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The Noun


The Noun

The Noun

What Is a Noun?

A noun names a person, a place, a thing, or an idea.


carpenter, tourists, team, cousins, Faith Ringgold


cities, theater, forest, neighborhood, Santa Fe


merry-go-round, bricks, birds, horseshoe, Liberty Bell


justice, creativity, self-control, opinions, Buddhism

Common Nouns and Proper Nouns

A common noun names any one of a group of persons, places, things, or ideas. 
A proper noun names a particular person, place, thing, or idea. 
A common noun is not capitalized (except when it begins a sentence or is part of a title); a proper noun, however, is capitalized.

Common Nouns

Proper Nouns


Queen Isabella, Wilma Mankiller, Judith Baca


Egypt, Mexico, Vietnam, New Zealand


Pan American Games, French Revolution, Academy Awards, Boston Tea Party


Patriot’s Day; Fourth of July; Martin Luther King, Jr., Day; Mardi Gras


Hebrew, Spanish, Bantu, Thai, Latin

Concrete Nouns and Abstract Nouns 

A concrete noun names a person, place, or thing that can be perceived by one or more of the senses (sight, hearing, taste, touch, and smell). 
An abstract noun names an idea, a feeling, a quality, or a characteristic.

Concrete Nouns

sneeze, star, gravel, cinnamon, jack-o’-lantern, Beijing, Leaning Tower of Pisa, Sammy Sosa

Abstract Nouns

peace, civilization, honor, courage, citizenship, Victorianism, Manifest Destiny

Collective Nouns 

A collective noun names a group, which is like a collection of people or things.
The singular form of a collective noun names a group.

Collective Nouns

jury, band, family, class, flock, committee

 Compound Nouns

A compound noun consists of two or more words that together name a person, a place, a thing, or an idea. The parts of a compound noun may be written as one word, as separate words, or as a hyphenated word.

One Word

stairway, bookcase, toenail, Newfoundland

Separate Words

lieutenant governor, ceiling fan, blue jay, Golden Gate Bridge

Hyphenated Word

sister-in-law, jack-of-all-trades, great-uncle, stick-in-the-mud

The Noun Worksheet 1

Identify the nouns in each of the following sentences, and classify each noun as proper or common and as concrete or abstract.

1. In one afternoon the crew repaired eleven helicopters. 
2. Amalia Mesa-Bains and Michael Ríos are among the many Hispanic artists who launched their careers in San Francisco. 
3. In Japan many homes have a place of honor in which the family displays a favorite scroll or a vase of flowers. 
4. We purchased tomatoes, lettuce, and corn grown by local farmers. 
5. Congress debated the merits of the bill but could not reach a consensus.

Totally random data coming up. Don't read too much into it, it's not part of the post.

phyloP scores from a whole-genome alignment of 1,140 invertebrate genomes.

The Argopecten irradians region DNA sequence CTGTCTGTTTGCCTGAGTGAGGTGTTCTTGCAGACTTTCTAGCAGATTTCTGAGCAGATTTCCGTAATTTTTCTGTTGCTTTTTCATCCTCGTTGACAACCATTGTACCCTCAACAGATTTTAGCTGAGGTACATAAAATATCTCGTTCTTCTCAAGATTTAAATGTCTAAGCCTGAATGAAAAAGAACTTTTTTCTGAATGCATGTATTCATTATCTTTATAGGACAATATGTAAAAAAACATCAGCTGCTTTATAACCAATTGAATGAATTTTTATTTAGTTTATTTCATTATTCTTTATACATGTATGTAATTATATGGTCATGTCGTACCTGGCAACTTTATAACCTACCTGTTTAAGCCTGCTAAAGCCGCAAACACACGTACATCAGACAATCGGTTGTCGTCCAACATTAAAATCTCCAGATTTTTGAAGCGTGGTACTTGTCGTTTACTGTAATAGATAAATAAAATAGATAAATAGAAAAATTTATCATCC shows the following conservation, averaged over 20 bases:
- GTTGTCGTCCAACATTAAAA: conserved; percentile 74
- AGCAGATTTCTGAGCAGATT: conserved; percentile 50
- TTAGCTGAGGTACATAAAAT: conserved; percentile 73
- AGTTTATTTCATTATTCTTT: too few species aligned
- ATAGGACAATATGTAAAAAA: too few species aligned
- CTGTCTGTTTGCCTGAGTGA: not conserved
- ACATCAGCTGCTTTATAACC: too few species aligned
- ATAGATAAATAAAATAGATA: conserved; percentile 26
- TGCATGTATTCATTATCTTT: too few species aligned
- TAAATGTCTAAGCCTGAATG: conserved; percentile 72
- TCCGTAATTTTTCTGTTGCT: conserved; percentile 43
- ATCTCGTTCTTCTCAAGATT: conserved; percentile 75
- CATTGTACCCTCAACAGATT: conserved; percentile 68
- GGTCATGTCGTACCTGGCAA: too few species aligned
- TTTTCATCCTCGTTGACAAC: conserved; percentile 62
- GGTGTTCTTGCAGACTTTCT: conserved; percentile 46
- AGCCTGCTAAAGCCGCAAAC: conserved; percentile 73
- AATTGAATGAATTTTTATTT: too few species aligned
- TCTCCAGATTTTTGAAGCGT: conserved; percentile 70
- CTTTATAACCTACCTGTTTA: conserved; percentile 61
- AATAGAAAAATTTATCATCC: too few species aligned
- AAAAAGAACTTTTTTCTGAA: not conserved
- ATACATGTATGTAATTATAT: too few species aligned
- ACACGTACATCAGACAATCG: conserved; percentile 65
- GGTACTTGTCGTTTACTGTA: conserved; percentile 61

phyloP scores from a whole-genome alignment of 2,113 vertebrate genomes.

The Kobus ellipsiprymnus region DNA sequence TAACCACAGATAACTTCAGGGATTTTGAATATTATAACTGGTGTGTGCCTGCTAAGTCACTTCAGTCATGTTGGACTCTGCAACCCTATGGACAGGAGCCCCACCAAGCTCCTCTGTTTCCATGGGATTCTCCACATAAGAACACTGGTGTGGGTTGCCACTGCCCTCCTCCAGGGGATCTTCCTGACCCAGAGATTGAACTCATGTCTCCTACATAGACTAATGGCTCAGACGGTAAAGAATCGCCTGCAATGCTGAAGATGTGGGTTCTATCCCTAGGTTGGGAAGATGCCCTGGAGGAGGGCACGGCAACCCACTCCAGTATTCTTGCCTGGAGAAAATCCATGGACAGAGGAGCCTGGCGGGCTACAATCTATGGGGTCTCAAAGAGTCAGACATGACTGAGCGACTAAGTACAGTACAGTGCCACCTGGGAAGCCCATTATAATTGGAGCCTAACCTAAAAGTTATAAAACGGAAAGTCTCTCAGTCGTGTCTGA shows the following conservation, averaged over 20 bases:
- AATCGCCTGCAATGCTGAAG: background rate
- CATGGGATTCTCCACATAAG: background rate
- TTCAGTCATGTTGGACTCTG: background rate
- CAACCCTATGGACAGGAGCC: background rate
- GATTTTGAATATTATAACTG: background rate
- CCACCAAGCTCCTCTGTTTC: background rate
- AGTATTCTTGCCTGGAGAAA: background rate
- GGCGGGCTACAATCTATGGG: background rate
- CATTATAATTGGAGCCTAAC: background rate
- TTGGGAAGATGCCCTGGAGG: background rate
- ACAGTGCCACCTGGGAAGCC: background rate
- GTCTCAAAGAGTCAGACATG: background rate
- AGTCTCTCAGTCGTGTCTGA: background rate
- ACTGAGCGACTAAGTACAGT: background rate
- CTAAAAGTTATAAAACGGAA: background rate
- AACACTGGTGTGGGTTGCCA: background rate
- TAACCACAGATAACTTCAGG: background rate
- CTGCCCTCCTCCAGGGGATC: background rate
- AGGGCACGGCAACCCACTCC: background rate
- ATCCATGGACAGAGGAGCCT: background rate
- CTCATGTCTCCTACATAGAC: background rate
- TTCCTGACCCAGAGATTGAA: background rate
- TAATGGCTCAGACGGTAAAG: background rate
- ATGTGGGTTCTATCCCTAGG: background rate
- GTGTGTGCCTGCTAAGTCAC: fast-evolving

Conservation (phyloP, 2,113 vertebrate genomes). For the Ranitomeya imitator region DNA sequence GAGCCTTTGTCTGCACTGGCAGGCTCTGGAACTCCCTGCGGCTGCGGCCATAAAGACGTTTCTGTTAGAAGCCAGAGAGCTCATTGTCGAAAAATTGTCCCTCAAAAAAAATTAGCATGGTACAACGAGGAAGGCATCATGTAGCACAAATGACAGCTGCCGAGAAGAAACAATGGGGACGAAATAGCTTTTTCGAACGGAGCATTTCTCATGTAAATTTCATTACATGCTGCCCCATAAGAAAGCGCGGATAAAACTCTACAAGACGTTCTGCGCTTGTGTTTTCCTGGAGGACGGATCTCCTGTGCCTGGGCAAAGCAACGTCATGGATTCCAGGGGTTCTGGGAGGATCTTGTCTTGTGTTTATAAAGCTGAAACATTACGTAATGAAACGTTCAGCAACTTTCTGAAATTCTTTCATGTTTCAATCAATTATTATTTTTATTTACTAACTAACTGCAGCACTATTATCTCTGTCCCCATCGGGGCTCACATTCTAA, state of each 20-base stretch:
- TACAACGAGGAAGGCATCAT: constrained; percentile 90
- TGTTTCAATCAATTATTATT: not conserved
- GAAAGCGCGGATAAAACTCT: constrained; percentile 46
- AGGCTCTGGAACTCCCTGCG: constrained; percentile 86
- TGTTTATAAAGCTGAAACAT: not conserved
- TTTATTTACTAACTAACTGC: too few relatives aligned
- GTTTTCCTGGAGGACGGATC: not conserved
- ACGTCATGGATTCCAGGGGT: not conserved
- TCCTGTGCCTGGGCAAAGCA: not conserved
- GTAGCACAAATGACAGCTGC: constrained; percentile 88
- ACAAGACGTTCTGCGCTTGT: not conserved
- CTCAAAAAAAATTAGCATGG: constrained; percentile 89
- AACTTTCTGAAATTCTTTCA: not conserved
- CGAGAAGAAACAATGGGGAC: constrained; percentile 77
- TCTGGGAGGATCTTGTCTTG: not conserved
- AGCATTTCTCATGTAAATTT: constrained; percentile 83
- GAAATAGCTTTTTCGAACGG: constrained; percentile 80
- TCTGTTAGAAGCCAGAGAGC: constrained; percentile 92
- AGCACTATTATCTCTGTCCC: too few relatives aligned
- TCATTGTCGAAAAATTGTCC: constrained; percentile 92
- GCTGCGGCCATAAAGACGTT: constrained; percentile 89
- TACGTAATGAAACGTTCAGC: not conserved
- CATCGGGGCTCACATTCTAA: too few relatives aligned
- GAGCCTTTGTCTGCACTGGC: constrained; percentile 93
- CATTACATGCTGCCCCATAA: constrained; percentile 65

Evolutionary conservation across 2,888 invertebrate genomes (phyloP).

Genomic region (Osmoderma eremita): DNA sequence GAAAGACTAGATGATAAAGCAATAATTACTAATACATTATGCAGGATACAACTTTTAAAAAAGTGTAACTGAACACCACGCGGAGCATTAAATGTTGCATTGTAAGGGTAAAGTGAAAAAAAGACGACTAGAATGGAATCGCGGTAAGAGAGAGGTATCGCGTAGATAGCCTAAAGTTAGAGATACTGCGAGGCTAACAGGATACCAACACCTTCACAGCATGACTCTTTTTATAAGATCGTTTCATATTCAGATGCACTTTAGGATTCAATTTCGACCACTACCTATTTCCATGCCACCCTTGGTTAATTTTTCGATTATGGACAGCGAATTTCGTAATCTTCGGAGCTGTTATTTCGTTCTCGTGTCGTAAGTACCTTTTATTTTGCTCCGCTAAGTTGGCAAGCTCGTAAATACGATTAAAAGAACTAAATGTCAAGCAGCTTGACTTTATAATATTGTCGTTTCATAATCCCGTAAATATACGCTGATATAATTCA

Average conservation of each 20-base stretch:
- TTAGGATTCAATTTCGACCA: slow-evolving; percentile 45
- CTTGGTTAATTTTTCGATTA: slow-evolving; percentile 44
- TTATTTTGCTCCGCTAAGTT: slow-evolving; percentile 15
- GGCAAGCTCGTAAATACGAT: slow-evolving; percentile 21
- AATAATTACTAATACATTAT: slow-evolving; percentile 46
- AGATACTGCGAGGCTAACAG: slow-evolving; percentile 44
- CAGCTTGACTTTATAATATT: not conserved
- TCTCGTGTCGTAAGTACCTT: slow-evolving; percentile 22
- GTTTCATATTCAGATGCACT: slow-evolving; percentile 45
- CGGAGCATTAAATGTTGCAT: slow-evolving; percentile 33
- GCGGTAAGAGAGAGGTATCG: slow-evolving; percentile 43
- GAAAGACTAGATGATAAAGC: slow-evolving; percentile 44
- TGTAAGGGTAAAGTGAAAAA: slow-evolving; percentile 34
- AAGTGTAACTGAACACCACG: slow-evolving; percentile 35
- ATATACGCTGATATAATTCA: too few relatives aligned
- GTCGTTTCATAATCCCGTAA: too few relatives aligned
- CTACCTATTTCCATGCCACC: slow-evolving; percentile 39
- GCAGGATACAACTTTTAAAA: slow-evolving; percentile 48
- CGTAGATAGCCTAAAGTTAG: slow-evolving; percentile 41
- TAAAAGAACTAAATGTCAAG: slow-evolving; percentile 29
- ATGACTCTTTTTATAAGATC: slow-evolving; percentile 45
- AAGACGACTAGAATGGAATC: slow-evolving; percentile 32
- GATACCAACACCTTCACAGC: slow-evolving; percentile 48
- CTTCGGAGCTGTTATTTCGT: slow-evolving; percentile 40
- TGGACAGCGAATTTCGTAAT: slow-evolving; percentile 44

6. My goal is to visit every state in the United States. 
7. Our family drove from our home in Kansas City to Chicago in our new van. 
8. Her excellent record as treasurer convinced a majority of the students to vote for her for president.
9. Blunt honesty, quick wit, and fierce loyalty all characterize the protagonist of The Adventures of Huckleberry Finn. 
10. The crowd roared as Chip sank the winning basket for the Falcons just before time ran out.

The Noun Worksheet 2

Identify the compound nouns and collective nouns in the following sentences. Then, classify each as common or proper and as concrete or abstract.

1. Did you do a double take when you saw this picture?
2. The juxtaposition of Egyptian landmarks with a seashore and a sign in Japanese writing is certainly an eye-opener. 
3. Actually, the Sphinx and the pyramid are sand sculptures that a team of students from a high school in Japan built for the Kamakura Beach Carnival at Zaimokuza Beach. 
4. Do you suppose the committee that judged the sculptures awarded the students’ undertakings a prize? 5. The sightseers in front of the pyramid took a number of snapshots as keepsakes of the carnival. 
6. Unlike the original Sphinx and Great Pyramid, which have stood for 4500 years, these sculptures will disappear with the first heavy rainstorm. 
7. While the artists may use a variety of tools to carve and shape their creations, the final artwork consists of only two ingredients—sand and water. 
8. Artists from around the world meet on beaches to see who can sculpt the most intricate and entertaining artwork made of sand. 
9. Often, these sculptures illustrate stories or books, such as “Jack and the Beanstalk” and Gulliver’s Travels. 
10. One group built a sand castle that was over fifty-six feet tall.

Mr. ‏El-Sayed Ramadan ‎ ‎


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